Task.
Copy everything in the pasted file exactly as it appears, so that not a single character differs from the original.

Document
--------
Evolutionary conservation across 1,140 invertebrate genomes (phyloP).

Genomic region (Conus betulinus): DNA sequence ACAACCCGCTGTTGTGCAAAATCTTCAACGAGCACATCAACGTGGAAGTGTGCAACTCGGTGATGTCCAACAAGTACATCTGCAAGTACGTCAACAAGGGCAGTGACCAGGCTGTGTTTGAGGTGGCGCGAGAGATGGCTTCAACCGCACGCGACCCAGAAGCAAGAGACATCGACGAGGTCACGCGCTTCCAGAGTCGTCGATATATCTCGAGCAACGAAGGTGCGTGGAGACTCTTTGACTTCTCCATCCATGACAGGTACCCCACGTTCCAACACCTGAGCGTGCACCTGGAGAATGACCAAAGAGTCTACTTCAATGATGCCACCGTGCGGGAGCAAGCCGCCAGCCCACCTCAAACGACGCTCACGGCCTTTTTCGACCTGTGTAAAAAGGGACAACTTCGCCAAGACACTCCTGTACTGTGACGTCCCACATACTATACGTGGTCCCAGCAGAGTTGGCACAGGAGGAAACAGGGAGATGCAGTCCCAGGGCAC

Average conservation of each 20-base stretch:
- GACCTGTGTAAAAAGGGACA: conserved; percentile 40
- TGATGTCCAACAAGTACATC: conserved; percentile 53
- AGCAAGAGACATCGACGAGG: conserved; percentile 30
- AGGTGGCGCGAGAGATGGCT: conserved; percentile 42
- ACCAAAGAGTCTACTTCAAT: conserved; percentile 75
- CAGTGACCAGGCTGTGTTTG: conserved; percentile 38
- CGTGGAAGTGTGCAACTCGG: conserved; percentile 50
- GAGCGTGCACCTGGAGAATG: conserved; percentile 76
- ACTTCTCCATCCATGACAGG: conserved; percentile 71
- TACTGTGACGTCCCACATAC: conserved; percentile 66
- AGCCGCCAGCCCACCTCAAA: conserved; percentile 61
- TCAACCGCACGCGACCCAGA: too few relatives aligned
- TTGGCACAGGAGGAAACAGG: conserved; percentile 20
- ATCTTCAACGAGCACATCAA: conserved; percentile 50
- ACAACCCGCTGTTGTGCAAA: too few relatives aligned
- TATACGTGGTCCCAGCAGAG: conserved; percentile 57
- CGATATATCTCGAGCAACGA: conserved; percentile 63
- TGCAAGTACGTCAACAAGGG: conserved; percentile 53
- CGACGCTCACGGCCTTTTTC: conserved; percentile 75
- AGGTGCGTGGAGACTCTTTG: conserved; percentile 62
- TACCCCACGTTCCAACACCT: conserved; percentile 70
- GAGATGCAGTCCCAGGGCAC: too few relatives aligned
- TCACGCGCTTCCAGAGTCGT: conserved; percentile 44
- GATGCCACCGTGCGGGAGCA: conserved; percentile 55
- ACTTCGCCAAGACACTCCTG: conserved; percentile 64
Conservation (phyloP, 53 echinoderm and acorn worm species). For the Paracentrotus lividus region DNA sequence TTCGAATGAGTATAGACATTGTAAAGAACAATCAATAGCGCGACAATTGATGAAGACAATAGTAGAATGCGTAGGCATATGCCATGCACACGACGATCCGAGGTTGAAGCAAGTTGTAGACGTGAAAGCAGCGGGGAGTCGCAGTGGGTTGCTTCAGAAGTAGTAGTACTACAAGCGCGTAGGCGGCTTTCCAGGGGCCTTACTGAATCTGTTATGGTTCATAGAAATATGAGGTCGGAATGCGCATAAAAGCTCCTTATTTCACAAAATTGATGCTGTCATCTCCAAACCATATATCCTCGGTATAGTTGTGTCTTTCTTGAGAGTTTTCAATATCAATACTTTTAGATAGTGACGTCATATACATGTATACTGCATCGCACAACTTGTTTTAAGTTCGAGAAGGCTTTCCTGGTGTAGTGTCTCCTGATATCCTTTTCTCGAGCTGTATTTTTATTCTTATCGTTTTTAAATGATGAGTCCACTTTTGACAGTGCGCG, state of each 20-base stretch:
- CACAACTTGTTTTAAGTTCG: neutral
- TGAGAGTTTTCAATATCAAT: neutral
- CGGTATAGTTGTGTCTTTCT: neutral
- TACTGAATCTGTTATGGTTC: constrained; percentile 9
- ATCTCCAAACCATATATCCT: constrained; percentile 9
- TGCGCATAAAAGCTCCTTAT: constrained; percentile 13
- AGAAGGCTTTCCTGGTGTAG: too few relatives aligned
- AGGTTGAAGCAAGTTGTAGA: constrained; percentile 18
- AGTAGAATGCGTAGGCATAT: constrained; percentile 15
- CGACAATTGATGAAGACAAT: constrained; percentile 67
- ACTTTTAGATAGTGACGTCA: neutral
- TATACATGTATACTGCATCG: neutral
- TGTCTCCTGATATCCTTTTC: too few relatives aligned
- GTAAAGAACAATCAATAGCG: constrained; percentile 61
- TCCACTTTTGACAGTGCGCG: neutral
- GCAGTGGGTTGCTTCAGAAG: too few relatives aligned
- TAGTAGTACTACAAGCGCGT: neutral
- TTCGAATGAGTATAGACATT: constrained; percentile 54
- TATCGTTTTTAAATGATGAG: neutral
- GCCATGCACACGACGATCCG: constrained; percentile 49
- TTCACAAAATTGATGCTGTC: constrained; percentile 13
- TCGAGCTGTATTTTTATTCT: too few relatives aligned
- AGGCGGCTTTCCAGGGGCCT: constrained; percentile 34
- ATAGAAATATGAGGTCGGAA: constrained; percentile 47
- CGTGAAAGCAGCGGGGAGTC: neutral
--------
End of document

Evolutionary conservation across 1,140 invertebrate genomes (phyloP).

Genomic region (Conus betulinus): DNA sequence ACAACCCGCTGTTGTGCAAAATCTTCAACGAGCACATCAACGTGGAAGTGTGCAACTCGGTGATGTCCAACAAGTACATCTGCAAGTACGTCAACAAGGGCAGTGACCAGGCTGTGTTTGAGGTGGCGCGAGAGATGGCTTCAACCGCACGCGACCCAGAAGCAAGAGACATCGACGAGGTCACGCGCTTCCAGAGTCGTCGATATATCTCGAGCAACGAAGGTGCGTGGAGACTCTTTGACTTCTCCATCCATGACAGGTACCCCACGTTCCAACACCTGAGCGTGCACCTGGAGAATGACCAAAGAGTCTACTTCAATGATGCCACCGTGCGGGAGCAAGCCGCCAGCCCACCTCAAACGACGCTCACGGCCTTTTTCGACCTGTGTAAAAAGGGACAACTTCGCCAAGACACTCCTGTACTGTGACGTCCCACATACTATACGTGGTCCCAGCAGAGTTGGCACAGGAGGAAACAGGGAGATGCAGTCCCAGGGCAC

Average conservation of each 20-base stretch:
- GACCTGTGTAAAAAGGGACA: conserved; percentile 40
- TGATGTCCAACAAGTACATC: conserved; percentile 53
- AGCAAGAGACATCGACGAGG: conserved; percentile 30
- AGGTGGCGCGAGAGATGGCT: conserved; percentile 42
- ACCAAAGAGTCTACTTCAAT: conserved; percentile 75
- CAGTGACCAGGCTGTGTTTG: conserved; percentile 38
- CGTGGAAGTGTGCAACTCGG: conserved; percentile 50
- GAGCGTGCACCTGGAGAATG: conserved; percentile 76
- ACTTCTCCATCCATGACAGG: conserved; percentile 71
- TACTGTGACGTCCCACATAC: conserved; percentile 66
- AGCCGCCAGCCCACCTCAAA: conserved; percentile 61
- TCAACCGCACGCGACCCAGA: too few relatives aligned
- TTGGCACAGGAGGAAACAGG: conserved; percentile 20
- ATCTTCAACGAGCACATCAA: conserved; percentile 50
- ACAACCCGCTGTTGTGCAAA: too few relatives aligned
- TATACGTGGTCCCAGCAGAG: conserved; percentile 57
- CGATATATCTCGAGCAACGA: conserved; percentile 63
- TGCAAGTACGTCAACAAGGG: conserved; percentile 53
- CGACGCTCACGGCCTTTTTC: conserved; percentile 75
- AGGTGCGTGGAGACTCTTTG: conserved; percentile 62
- TACCCCACGTTCCAACACCT: conserved; percentile 70
- GAGATGCAGTCCCAGGGCAC: too few relatives aligned
- TCACGCGCTTCCAGAGTCGT: conserved; percentile 44
- GATGCCACCGTGCGGGAGCA: conserved; percentile 55
- ACTTCGCCAAGACACTCCTG: conserved; percentile 64
Conservation (phyloP, 53 echinoderm and acorn worm species). For the Paracentrotus lividus region DNA sequence TTCGAATGAGTATAGACATTGTAAAGAACAATCAATAGCGCGACAATTGATGAAGACAATAGTAGAATGCGTAGGCATATGCCATGCACACGACGATCCGAGGTTGAAGCAAGTTGTAGACGTGAAAGCAGCGGGGAGTCGCAGTGGGTTGCTTCAGAAGTAGTAGTACTACAAGCGCGTAGGCGGCTTTCCAGGGGCCTTACTGAATCTGTTATGGTTCATAGAAATATGAGGTCGGAATGCGCATAAAAGCTCCTTATTTCACAAAATTGATGCTGTCATCTCCAAACCATATATCCTCGGTATAGTTGTGTCTTTCTTGAGAGTTTTCAATATCAATACTTTTAGATAGTGACGTCATATACATGTATACTGCATCGCACAACTTGTTTTAAGTTCGAGAAGGCTTTCCTGGTGTAGTGTCTCCTGATATCCTTTTCTCGAGCTGTATTTTTATTCTTATCGTTTTTAAATGATGAGTCCACTTTTGACAGTGCGCG, state of each 20-base stretch:
- CACAACTTGTTTTAAGTTCG: neutral
- TGAGAGTTTTCAATATCAAT: neutral
- CGGTATAGTTGTGTCTTTCT: neutral
- TACTGAATCTGTTATGGTTC: constrained; percentile 9
- ATCTCCAAACCATATATCCT: constrained; percentile 9
- TGCGCATAAAAGCTCCTTAT: constrained; percentile 13
- AGAAGGCTTTCCTGGTGTAG: too few relatives aligned
- AGGTTGAAGCAAGTTGTAGA: constrained; percentile 18
- AGTAGAATGCGTAGGCATAT: constrained; percentile 15
- CGACAATTGATGAAGACAAT: constrained; percentile 67
- ACTTTTAGATAGTGACGTCA: neutral
- TATACATGTATACTGCATCG: neutral
- TGTCTCCTGATATCCTTTTC: too few relatives aligned
- GTAAAGAACAATCAATAGCG: constrained; percentile 61
- TCCACTTTTGACAGTGCGCG: neutral
- GCAGTGGGTTGCTTCAGAAG: too few relatives aligned
- TAGTAGTACTACAAGCGCGT: neutral
- TTCGAATGAGTATAGACATT: constrained; percentile 54
- TATCGTTTTTAAATGATGAG: neutral
- GCCATGCACACGACGATCCG: constrained; percentile 49
- TTCACAAAATTGATGCTGTC: constrained; percentile 13
- TCGAGCTGTATTTTTATTCT: too few relatives aligned
- AGGCGGCTTTCCAGGGGCCT: constrained; percentile 34
- ATAGAAATATGAGGTCGGAA: constrained; percentile 47
- CGTGAAAGCAGCGGGGAGTC: neutral